The consequences of the COVID-19 lockdown are yet to be fully determined and understood. But one thing we can be fairly certain of – in South Africa its impact will be shaped by the country’s inequalities.
Our study reveals that half of the adult population survives with near-zero savings, while 3,500 individuals own 15% of the country’s wealth. The response to the crisis must take this into account to help the most vulnerable while still safeguarding fiscal sustainability.
Based on our new study on wealth inequality in South Africa, we propose a progressive solidarity wealth tax. This would allocate the fiscal burden of current interventions on those most capable of paying. It is in line with the recommendations recently made by the International Monetary Fund to equitably attain fiscal sustainability and better position the economy for post-COVID recovery.
We show that a wealth tax on the richest 354,000 individuals could raise at least R143 billion. That equates to 29% of the announced R500bn fiscal cost of the relief package.
A lot of studies show how extreme income inequality is in South Africa, but little has been documented about wealth. Net wealth is the sum of all assets less any debts. Assets include cash, bank deposits, pensions, life insurance, property, bonds and stocks. Debt includes mortgages and other loans such as retail store credit accounts or loans from friends, family and money lenders.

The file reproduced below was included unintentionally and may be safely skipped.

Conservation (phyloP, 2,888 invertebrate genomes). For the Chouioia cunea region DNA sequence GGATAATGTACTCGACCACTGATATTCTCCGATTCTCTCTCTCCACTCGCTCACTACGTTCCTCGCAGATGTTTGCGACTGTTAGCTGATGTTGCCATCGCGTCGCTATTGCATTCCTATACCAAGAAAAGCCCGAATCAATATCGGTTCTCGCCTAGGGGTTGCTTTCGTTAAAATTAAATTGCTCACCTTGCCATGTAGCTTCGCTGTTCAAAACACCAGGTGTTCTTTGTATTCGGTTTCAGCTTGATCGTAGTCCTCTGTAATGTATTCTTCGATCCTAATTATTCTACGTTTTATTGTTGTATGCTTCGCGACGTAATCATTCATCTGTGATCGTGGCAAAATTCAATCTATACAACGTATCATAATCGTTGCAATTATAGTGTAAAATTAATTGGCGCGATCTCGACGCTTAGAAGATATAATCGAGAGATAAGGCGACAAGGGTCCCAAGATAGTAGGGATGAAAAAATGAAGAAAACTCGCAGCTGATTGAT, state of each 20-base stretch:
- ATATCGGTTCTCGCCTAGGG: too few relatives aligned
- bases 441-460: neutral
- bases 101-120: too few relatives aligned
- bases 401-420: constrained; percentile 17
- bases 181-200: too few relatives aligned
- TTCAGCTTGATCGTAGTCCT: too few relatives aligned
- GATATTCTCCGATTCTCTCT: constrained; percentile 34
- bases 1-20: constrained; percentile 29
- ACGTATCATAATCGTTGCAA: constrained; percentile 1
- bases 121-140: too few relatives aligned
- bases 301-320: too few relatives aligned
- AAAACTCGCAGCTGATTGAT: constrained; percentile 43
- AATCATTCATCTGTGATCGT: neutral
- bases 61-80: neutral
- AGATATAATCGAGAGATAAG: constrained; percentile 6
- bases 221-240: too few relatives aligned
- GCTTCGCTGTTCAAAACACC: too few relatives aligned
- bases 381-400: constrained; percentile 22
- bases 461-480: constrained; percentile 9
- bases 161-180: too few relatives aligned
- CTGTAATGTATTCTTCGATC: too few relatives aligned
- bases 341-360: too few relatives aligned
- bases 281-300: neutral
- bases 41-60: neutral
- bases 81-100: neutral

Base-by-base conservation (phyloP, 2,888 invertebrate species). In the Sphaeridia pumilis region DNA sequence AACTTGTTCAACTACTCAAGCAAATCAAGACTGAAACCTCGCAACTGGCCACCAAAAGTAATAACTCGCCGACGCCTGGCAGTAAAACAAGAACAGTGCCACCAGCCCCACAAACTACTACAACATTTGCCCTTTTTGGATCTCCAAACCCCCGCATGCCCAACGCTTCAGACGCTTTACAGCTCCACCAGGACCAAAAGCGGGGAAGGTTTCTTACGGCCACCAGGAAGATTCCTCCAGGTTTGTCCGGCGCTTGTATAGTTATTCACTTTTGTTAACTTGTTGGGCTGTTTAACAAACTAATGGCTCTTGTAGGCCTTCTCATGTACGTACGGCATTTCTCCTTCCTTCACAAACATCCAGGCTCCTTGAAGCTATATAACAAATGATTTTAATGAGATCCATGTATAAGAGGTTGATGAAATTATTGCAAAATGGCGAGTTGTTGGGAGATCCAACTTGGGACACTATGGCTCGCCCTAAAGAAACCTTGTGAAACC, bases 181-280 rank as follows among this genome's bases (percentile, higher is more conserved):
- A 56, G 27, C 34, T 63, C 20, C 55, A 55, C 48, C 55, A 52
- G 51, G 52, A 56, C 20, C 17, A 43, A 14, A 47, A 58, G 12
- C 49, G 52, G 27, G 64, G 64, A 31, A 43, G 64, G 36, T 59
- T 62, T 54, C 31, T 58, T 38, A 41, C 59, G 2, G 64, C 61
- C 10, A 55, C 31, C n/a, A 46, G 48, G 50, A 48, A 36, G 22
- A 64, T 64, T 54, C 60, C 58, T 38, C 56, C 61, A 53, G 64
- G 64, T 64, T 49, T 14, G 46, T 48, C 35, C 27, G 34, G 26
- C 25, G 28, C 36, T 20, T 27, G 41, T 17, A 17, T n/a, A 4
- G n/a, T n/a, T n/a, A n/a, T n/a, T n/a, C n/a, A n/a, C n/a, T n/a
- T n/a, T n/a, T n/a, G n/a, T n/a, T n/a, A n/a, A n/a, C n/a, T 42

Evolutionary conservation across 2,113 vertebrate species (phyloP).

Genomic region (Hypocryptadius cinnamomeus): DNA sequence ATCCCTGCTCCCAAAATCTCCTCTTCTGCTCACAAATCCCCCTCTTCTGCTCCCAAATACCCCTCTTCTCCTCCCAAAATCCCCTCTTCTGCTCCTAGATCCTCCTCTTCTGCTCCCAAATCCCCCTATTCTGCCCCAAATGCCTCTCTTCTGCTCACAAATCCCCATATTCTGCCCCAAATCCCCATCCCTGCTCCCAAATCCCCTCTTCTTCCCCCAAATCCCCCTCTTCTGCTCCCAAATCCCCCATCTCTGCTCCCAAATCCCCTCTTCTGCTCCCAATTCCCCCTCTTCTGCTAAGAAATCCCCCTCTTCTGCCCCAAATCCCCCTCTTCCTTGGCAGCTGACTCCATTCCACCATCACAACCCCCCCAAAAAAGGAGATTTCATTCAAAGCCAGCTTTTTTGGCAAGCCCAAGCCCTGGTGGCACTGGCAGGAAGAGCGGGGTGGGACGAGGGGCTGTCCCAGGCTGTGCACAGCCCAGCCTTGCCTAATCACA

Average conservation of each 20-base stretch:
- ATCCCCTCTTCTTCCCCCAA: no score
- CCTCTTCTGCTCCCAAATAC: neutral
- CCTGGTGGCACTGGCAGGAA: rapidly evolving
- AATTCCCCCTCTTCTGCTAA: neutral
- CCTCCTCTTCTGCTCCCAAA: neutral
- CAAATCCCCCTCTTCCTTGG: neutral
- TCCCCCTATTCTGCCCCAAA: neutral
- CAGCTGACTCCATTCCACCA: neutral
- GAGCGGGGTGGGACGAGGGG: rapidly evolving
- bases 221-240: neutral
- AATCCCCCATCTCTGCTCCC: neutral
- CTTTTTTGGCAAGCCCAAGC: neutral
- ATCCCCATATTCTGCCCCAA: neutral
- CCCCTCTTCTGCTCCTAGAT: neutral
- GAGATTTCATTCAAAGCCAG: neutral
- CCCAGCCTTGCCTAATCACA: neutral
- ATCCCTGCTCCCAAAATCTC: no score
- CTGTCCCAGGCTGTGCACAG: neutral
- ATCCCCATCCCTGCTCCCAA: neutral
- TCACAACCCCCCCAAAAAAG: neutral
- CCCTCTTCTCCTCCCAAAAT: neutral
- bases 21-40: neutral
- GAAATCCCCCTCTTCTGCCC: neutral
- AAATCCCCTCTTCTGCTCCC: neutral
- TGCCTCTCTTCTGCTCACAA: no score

In our new paper, we combine national accounts statistics, household surveys and exhaustive tax microdata to assess the reliability of available data sources. We also provide the most comprehensive possible picture of the distribution of wealth. This is the first time this has been done in South Africa.
Better data is needed – about direct ownership, capital income and assets held through trusts. Nevertheless, our results give a good sense of the magnitude of the disparities. Three key results are worth mentioning.
Firstly, in 2017, the 10% richest South Africans (all adults with a net worth over R496,000) owned 86% of the wealth, with an average of R2.8 million per adult. In contrast, about 18 million (the poorest 50%) were either in debt or had near-zero savings. With an average net worth of R486 million, the richest 3,500 owned 15% of the wealth. This was more than the 32 million poorest altogether.